My lady and I had just finished reading a couple of newspapers one Sunday morning in bed. We shared definitions with each other as we worked on our respective crosswords, discussed the politics of our country including how the current government, elected by having 40% of Canadians actually making the time to vote and out of that 40%, 39% of those votes went to the Conservative Party to become, “by a majority”, the rulers of the land. By majority meaning they have more representatives of their party in government than any other party and they did this by having only eighteen out of every one hundred Canadians voting for them. And that is the reason that most all modern democracies eventually become simple oligarchies, where power rests with a privileged group, the interests of the party become more important than the country’s, and they become controlled by corporate wealth and self-entitlement.
We also conversed about the Victoria region’s deer problem and about the building of more prisons as the crime rate drops. The morning, becoming early afternoon, was becoming surreal. I felt I could rest my brain by having another cup of coffee and reading the “Time 100”, which had mysteriously appeared in my lady’s domicile sometime over the past week but the surreal became downright scary.
The Time 100 was Time magazine’s special issue, “The World’s Most Influential People”, released back on May 2, 2011. It lists 100 people who have left marks on us all, “on the way we communicate, govern and even raise our children. We wouldn’t be the same without them”- people of influence, power and leadership. The managing editor’s article is quite good, talking about how we are living through an era of constant, transformative change and the importance of social media. Because anyone can now communicate with everyone, he believes the “democratization of information may actually lead to real democracy,” though I feel that there is also a thing to be said about too much information. On many levels the more we seem to know, the dumber we seem to be getting, by losing sight of what we really feel and think.
Many who are included in the Time 100 have indeed made a difference on the world, have influenced and have made many positive changes in millions of people’s lives over the past year. Most are outstanding individuals, but seriously, a tennis player, a soccer player, a cricket player, a fashion mogul, the “tiger mom”, a 20 year old actor on the television program, Glee, and a 21 year old actress who is a “sun, not a satellite”?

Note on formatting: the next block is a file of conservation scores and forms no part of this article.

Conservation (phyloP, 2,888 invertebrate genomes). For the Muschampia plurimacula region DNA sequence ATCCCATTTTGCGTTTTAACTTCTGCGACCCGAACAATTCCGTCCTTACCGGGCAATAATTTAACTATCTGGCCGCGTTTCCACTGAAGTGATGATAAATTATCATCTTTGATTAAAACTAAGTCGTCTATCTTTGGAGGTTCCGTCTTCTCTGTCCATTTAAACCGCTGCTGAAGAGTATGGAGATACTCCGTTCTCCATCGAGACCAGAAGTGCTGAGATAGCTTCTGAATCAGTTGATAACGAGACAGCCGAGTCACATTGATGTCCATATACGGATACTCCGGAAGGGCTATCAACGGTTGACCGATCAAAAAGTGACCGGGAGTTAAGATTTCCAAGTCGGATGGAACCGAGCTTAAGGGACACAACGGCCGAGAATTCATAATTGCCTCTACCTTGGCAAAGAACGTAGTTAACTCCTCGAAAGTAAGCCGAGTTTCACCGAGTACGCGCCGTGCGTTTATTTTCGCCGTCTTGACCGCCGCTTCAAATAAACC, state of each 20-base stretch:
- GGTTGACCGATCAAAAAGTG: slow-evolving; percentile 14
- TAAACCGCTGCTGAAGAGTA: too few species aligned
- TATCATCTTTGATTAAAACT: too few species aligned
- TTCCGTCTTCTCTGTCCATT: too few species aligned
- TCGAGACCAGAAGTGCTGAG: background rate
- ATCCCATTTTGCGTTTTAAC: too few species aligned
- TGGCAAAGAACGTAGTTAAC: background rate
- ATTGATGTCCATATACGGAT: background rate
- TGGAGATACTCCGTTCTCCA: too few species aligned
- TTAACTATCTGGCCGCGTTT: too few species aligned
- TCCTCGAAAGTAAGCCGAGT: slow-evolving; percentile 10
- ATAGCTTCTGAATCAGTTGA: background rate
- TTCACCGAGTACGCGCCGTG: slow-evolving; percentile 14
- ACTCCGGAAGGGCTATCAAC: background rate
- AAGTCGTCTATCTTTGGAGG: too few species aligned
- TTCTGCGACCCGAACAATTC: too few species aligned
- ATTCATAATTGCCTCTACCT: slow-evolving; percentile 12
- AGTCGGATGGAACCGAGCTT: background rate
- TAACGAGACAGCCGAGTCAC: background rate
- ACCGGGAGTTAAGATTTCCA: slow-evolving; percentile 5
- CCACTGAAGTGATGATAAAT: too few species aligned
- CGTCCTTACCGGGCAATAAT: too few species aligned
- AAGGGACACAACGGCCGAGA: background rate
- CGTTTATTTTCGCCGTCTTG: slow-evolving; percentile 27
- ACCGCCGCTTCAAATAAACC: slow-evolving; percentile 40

The editor wrote about change. Did he mean change for the better or scary change?
Also included in this issue were fifty-six full page ads, the majority of which were for pharmaceutical companies, covering erectile dysfunction, pulmonary disease, asthma, diabetes, arthritis, cholesterol control and anti-depressants, telephone and electronic devices, automobiles, banking, financial and insurance services, oil companies and jewellery, which pretty much describes how we live our lives and who influences us.
The scariest of all is that Time also had an online, “Time 100” reader poll called the Reader’s Choice. Everyone in the world could vote for whom they feel was the most influential person on the planet. The poll winner, for the third year, was the 28 year old South Korean pop star, Rain, who recently became an actor in an acclaimed role in the 2009 film, Ninja Assassin. I’m just as confused as you are.
The day eventually ended and I slept. Strangely enough I had a flying dream that night. It was night in the dream as well, with clear skies, as I held my arms wide or by my side accordingly, as to how much speed I needed, and swooped towards power lines and poles, then veering away at the last moment, to soar higher, to gain altitude, before quickly veering once more and heading back down to earth, continuing my flybys of power lines and poles at break-neck speed.
The next morning I awoke rather well rested and simply looking forward to a new day.